Sunday, October 08, 2006

Perverted Justice and Other Oxymorons

The Los Angeles Times may be oppressed by their current ownership from the Tribune organization, which has been extreme enough to force the ouster of the current publisher, but at least the Times still has some skepticism about Internet stories that make shows like Dateline rush for ratings. Yesterday's story on "Are Web Sex Predators the Good Guys . . . or Grandstanders?" pointed out that this hot button issue has the potential to turn citizen volunteers into those engaged in illegal entrapment.

I'm not saying that those who use technology to prey on young people are an admirable group, but there are a lot of other uses for technology that deserve more public attention. How about the Information Literacy needs of students in primary and secondary school, who often can't recognize a hoax website or avoid plagiarism when writing a school report? Why doesn't funding for librarians to teach digital literacy get more attention in the media?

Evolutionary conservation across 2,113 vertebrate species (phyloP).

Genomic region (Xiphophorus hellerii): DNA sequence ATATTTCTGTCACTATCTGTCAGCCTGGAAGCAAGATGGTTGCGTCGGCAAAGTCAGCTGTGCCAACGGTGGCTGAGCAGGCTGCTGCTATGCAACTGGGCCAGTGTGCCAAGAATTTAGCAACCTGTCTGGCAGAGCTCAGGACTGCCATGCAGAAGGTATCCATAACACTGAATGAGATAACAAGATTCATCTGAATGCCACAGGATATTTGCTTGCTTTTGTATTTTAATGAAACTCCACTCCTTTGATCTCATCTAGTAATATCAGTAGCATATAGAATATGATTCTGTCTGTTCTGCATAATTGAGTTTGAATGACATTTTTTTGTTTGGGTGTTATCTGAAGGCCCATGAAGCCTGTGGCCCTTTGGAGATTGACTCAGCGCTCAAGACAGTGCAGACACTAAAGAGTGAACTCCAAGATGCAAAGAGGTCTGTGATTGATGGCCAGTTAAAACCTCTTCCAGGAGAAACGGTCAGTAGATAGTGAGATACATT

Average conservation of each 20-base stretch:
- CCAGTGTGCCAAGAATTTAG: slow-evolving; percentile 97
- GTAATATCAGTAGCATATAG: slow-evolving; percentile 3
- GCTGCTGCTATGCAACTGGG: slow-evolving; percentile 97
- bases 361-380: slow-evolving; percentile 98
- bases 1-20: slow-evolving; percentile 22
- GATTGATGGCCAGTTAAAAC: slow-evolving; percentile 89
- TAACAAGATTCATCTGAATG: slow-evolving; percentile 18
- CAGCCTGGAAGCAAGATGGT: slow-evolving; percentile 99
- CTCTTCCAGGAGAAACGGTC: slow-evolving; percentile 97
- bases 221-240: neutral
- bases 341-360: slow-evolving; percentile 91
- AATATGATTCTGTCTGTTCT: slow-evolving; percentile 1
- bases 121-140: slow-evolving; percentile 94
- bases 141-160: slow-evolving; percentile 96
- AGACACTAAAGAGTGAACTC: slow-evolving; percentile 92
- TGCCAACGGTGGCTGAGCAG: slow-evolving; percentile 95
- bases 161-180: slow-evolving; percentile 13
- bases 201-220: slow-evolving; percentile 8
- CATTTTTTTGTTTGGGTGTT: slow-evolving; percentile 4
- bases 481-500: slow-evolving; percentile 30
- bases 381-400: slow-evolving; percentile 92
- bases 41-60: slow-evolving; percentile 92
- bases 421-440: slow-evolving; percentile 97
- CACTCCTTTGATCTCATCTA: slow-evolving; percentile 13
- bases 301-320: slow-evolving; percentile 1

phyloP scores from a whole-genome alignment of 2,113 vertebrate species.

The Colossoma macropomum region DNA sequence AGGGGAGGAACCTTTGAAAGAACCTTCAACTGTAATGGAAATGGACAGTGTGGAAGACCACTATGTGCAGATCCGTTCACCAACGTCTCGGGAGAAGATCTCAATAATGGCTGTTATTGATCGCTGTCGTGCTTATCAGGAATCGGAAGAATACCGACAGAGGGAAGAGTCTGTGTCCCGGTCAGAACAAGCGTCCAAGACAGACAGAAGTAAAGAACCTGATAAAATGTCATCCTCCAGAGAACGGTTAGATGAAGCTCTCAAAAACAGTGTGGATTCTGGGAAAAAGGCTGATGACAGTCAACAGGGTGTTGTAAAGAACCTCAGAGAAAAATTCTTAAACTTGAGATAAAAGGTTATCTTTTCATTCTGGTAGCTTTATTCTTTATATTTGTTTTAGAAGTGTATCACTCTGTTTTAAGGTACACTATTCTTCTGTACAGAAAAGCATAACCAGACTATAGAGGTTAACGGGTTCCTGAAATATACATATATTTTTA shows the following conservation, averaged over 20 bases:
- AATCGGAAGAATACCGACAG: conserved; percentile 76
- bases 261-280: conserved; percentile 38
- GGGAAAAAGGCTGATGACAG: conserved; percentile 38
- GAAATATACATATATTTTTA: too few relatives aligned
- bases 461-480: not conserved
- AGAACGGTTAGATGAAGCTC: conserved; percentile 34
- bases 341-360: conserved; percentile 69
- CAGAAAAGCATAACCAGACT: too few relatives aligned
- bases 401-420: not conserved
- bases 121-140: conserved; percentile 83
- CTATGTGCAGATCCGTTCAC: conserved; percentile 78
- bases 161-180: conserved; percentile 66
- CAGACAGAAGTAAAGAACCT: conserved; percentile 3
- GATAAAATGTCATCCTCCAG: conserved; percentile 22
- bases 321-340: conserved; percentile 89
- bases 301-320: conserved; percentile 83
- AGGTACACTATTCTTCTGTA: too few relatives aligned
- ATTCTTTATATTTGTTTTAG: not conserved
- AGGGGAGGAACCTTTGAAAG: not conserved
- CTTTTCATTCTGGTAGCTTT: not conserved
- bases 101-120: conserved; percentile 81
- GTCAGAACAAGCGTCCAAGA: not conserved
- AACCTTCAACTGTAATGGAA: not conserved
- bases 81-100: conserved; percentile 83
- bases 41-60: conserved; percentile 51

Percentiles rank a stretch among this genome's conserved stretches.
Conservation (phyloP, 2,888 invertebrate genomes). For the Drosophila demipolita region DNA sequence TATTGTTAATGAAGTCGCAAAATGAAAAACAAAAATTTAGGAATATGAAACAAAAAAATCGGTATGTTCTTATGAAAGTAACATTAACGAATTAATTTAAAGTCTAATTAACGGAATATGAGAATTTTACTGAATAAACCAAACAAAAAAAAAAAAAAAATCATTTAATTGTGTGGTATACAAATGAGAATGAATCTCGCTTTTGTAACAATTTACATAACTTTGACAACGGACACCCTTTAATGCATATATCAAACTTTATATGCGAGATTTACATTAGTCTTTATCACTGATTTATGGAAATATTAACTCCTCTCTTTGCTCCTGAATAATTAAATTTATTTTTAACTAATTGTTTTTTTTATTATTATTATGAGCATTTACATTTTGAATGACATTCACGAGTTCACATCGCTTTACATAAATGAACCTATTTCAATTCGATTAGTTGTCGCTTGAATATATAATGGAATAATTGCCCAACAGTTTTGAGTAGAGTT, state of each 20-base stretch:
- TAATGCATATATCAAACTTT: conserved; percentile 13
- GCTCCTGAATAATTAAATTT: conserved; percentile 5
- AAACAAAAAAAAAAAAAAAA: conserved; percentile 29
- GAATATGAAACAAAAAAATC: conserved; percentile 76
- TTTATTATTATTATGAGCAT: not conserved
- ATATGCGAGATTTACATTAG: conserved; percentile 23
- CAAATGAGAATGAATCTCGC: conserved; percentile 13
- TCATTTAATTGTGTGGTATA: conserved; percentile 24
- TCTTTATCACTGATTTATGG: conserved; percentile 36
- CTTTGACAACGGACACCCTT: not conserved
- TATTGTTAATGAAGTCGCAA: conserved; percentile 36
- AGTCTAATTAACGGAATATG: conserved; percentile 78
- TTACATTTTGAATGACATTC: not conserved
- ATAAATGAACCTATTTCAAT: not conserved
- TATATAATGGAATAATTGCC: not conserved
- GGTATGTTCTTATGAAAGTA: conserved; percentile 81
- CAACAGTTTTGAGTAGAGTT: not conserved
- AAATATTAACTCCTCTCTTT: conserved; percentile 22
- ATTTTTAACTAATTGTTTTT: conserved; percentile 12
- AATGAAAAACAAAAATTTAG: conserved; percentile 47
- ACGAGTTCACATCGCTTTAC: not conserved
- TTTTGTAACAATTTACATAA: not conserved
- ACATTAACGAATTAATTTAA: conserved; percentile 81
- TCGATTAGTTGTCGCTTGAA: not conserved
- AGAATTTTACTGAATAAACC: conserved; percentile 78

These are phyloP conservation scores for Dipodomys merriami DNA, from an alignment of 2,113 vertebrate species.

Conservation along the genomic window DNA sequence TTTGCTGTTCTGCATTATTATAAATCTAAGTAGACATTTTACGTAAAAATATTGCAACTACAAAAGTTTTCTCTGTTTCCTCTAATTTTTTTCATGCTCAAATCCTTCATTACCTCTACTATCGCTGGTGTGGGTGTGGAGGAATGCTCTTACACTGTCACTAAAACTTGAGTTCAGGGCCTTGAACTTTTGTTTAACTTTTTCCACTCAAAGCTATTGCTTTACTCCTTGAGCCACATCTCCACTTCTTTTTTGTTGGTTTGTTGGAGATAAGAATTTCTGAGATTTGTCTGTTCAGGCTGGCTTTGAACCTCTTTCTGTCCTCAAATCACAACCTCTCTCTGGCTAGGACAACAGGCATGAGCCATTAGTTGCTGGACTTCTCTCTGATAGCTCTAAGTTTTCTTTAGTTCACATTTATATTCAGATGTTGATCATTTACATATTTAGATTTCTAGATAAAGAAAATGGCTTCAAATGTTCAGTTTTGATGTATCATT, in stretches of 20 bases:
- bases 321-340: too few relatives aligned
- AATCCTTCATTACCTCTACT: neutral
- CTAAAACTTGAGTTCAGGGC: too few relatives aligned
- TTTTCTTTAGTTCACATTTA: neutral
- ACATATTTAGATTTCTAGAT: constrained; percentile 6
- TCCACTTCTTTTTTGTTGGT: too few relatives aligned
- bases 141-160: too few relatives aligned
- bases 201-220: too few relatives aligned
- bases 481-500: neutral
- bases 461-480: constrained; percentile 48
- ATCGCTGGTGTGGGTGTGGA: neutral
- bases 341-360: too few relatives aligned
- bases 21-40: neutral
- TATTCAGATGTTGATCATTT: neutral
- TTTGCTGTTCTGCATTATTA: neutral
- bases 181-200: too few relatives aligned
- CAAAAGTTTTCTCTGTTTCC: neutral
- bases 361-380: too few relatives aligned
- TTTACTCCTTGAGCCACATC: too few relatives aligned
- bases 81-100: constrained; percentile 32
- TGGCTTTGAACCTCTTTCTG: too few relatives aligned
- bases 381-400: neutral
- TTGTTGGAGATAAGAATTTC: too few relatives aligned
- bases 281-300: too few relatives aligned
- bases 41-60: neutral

ABC defends their use of the most attention-grabbing group, Perverted Justice, whose tactics have verged on vigilantee justice. Like the Craigslist Experiment, personal data about those who pursue abusive sex practices -- including the photographs of those who correspond in search of sex -- have been posted online. Yet ABC describes them as consumer watchdogs.

"They've gone from being considered a vigilante group to being a watchdog group," said Hansen, who added that Perverted Justice volunteers are paid consultants to the show, similar to military analysts often used by TV networks.

How ironic that ABC would make this analogy, given the general corruption of the news by military analysts until the war in Iraq has become so obviously unwinnable.

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